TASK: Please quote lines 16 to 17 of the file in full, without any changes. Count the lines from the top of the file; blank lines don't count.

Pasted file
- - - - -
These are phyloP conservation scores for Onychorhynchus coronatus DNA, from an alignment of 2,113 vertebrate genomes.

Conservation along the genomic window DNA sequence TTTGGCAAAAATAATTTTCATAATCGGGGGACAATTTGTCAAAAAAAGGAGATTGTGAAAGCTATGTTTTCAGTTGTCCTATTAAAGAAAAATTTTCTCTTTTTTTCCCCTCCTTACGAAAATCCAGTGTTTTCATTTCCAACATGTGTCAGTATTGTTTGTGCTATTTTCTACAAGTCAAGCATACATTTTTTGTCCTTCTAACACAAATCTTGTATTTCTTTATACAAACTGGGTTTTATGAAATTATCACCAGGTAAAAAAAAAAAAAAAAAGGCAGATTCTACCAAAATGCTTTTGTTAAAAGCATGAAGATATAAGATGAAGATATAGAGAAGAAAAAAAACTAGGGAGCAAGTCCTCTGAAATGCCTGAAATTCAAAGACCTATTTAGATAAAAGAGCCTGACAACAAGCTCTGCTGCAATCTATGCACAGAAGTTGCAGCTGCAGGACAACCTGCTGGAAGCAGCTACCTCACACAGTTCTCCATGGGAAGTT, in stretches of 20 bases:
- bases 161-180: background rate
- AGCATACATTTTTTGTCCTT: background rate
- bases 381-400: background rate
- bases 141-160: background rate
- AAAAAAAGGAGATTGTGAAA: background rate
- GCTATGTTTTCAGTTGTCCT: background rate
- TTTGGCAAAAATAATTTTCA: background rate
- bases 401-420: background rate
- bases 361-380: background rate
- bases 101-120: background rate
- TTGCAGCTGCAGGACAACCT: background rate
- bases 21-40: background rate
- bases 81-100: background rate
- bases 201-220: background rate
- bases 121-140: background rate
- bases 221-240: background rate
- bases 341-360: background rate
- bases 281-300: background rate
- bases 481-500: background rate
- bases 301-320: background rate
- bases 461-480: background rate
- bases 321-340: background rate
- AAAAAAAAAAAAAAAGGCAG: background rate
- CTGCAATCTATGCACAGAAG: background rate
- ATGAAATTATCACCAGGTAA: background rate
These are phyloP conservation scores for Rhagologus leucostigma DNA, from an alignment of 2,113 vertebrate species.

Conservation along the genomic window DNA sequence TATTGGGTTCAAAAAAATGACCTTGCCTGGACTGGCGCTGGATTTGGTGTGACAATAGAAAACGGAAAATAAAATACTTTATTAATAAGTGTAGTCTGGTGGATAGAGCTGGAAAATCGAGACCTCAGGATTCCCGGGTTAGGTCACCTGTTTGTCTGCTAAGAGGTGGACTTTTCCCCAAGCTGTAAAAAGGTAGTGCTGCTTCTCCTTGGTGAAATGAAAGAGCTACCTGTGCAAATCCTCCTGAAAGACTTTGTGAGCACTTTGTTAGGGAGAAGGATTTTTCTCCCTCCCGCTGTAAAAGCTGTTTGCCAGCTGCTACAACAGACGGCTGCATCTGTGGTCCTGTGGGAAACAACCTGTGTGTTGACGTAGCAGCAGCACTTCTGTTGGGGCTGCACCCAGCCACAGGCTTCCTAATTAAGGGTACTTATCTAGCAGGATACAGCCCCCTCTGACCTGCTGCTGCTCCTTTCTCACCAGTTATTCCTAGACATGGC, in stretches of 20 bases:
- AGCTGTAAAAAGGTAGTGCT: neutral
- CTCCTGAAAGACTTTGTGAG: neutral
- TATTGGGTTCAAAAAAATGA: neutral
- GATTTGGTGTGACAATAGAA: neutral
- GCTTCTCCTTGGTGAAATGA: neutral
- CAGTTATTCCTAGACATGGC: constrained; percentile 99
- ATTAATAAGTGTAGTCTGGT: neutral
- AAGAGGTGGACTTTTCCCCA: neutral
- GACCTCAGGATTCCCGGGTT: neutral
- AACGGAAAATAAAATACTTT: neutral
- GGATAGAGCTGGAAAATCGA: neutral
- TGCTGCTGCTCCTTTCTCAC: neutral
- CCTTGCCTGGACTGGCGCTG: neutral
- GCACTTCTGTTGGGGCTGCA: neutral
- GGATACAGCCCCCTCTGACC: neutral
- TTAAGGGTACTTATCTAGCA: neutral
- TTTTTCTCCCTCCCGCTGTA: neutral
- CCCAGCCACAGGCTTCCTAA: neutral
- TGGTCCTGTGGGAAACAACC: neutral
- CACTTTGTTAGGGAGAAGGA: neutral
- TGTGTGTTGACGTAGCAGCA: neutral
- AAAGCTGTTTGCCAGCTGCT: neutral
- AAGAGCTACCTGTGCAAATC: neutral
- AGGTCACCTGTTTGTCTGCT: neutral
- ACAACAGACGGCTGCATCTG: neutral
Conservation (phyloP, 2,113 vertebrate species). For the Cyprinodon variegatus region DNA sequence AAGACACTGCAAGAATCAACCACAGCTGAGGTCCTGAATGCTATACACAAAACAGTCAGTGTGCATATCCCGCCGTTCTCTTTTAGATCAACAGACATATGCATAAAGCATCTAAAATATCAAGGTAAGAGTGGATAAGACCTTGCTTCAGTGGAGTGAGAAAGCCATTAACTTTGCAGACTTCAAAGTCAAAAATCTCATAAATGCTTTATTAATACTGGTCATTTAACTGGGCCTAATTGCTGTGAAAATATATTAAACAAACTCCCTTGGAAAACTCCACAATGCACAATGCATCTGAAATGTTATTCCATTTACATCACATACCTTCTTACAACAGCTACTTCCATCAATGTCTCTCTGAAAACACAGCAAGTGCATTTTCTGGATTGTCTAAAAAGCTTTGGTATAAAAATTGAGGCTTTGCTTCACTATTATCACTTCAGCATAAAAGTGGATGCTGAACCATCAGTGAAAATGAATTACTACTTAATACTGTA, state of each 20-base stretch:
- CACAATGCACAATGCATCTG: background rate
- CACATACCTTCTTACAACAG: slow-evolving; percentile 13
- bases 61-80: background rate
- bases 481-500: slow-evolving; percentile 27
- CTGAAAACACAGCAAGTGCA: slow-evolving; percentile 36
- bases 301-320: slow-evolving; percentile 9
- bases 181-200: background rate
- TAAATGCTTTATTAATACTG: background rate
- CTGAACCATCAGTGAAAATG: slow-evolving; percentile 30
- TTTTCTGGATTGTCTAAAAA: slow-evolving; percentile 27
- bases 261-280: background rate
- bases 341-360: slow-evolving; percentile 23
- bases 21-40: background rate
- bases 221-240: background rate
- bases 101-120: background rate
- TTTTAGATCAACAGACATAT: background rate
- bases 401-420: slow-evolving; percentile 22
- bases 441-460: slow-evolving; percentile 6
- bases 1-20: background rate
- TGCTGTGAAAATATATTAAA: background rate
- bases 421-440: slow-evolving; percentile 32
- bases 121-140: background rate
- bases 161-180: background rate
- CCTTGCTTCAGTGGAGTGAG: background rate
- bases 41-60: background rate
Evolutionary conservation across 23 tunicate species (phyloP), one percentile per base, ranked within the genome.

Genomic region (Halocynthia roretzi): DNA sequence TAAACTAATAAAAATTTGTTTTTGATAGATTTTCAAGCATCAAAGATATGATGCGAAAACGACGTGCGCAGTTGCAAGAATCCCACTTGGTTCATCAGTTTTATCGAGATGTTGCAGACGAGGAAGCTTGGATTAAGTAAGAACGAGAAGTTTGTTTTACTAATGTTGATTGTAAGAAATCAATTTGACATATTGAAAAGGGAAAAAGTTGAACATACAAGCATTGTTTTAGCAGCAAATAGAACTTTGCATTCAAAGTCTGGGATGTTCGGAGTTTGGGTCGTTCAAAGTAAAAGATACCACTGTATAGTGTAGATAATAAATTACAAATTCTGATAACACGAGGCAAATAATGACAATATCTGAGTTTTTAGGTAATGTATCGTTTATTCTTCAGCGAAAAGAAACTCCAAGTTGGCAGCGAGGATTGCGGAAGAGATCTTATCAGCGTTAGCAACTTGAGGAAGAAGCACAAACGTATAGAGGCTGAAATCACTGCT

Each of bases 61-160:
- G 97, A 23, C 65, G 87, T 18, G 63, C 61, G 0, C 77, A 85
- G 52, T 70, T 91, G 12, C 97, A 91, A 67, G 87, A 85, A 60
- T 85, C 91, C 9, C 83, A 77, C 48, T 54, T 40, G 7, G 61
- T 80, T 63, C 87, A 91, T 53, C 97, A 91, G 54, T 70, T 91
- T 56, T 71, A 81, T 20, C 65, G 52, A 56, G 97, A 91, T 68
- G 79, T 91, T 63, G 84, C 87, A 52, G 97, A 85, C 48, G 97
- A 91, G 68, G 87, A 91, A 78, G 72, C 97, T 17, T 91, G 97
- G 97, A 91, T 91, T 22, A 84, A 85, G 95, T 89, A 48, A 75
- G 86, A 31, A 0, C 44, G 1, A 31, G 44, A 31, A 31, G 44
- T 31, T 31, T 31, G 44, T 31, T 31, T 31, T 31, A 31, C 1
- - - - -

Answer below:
- bases 201-220: background rate
- bases 121-140: background rate